After nearly a decade of trying, Democrats will again push for legislation this year establishing an assistance program to help families on the verge of foreclosure make their mortgage payments for up to three years.

The program, which would apply only to government-insured mortgages such as FHA- and VA-backed loans, would allow borrowers to keep their homes by making monthly payments not to exceed 35 percent of their incomes.

After nearly a decade of trying, Democrats will again push for legislation this year establishing an assistance program to help families on the verge of foreclosure make their mortgage payments for up to three years.

The program, which would apply only to government-insured mortgages such as FHA- and VA-backed loans, would allow borrowers to keep their homes by making monthly payments not to exceed 35 percent of their incomes.

The government would cover any additional amount owed to lenders for up to three years, at which time those receiving assistance would be expected to resume making full mortgage payments. Beneficiaries would be required to repay the program for the assistance they received, plus interest.

Attempts to establish the program under the authority of the Department of Housing and Urban Development date back to 1998, when Rep. Luis Gutierrez, an Illinois Democrat representing parts of Chicago in Congress, introduced the Homeowners’ Emergency Mortgage Assistance Act, or HEMA.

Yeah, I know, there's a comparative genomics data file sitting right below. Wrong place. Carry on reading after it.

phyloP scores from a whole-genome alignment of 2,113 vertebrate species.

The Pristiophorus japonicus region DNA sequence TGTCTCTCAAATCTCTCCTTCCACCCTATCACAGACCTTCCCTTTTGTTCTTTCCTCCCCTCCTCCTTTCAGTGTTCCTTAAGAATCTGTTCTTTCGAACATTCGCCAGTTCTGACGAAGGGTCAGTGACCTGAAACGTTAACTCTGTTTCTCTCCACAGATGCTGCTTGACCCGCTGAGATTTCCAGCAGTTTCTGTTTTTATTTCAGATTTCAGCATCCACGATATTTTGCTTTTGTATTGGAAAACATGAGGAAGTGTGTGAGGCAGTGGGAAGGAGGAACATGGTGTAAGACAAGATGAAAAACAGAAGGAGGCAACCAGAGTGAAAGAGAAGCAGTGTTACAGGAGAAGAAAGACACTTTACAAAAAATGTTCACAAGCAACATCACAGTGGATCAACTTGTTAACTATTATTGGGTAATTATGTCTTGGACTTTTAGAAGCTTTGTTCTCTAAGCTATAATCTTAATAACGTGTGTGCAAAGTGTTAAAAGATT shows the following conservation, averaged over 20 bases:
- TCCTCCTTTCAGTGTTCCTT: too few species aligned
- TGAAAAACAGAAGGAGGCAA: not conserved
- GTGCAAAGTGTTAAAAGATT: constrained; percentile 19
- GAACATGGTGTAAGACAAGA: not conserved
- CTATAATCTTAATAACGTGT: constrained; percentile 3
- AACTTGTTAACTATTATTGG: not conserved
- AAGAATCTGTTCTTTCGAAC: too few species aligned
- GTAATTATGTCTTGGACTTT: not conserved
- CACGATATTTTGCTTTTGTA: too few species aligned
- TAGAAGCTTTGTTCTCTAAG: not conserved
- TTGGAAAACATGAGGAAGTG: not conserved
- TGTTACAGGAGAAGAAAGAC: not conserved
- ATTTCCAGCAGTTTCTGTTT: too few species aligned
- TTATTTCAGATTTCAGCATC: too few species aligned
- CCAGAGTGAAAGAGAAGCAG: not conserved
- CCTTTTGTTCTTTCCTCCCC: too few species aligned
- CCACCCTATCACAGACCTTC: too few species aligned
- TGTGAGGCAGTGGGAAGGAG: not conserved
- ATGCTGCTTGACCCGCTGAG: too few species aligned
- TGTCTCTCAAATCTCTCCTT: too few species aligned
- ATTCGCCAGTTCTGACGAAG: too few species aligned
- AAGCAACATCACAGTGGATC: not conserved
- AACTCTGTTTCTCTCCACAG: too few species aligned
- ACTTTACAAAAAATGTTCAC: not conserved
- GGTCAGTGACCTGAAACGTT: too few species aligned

The bill, HR 4745, had no co-sponsors and was promptly referred to the Subcommittee on Housing and Community Opportunity and never heard from again.

When Gutierrez reintroduced the bill again the following year as HR 595, it gained the support of 56 co-sponsors, including Democrats Nancy Pelosi of California and Barney Frank of Massachusetts.

Pelosi is now Speaker of the House, and Frank is chairman of the House Committee on Financial Services. But in 1999, with Republicans in control of Congress, the HEMA bill was once again referred to the Subcommittee on Housing and Community Opportunity, where it died.

It would be four years before Pennsylvania Democrat Rep. Chaka Fattah resurrected a nearly identical version of the bill, HR 1357. That incarnation of HEMA, introduced in 2003, languished in the same committee as its predecessors.

When Fattah introduced the most recent version of HEMA as HR 378 in January 2005, it had the support of 19 co-sponsors, including 11 members of the Congressional Black Caucus — but not Pelosi, Frank or Gutierrez. It, too, was disposed of in the Subcommittee on Housing and Community Opportunity without coming to a vote.

Fattah said he plans to reintroduce yet another HEMA bill as soon as this week, and his staff is hopeful that it will have the support of leading Democrats, including Pelosi and Frank.

The Philadelphia Congressman’s communications director, Debra Anderson, told Inman News that HR 378 received limited support because Democrats had other issues that were higher priorities — not because those who had supported the bill in the past had changed their stance.

“I would suppose those same people (who co-sponsored previous versions of the bill) will sign on,” Anderson said — including Pelosi and Frank.

Fattah’s legislative director, Nuku Ofori, said the Congressional Budget Office has not made a recent estimate of the cost of the program, which would require funding through a separate appropriations bill. Ofori said that based on a previous estimate, the cost could be $50 million or more.

A spokesman for Gutierrez, the sponsor of the original HEMA legislation, said the Congressman is “definitely supportive” of Fattah’s effort.

“Now that the Democrats are in control of Congress, a lot of bills that had simply been referred to committee will have more of an opportunity to move forward” in 2007, said Scott Frotman, Gutierrez’s press secretary.

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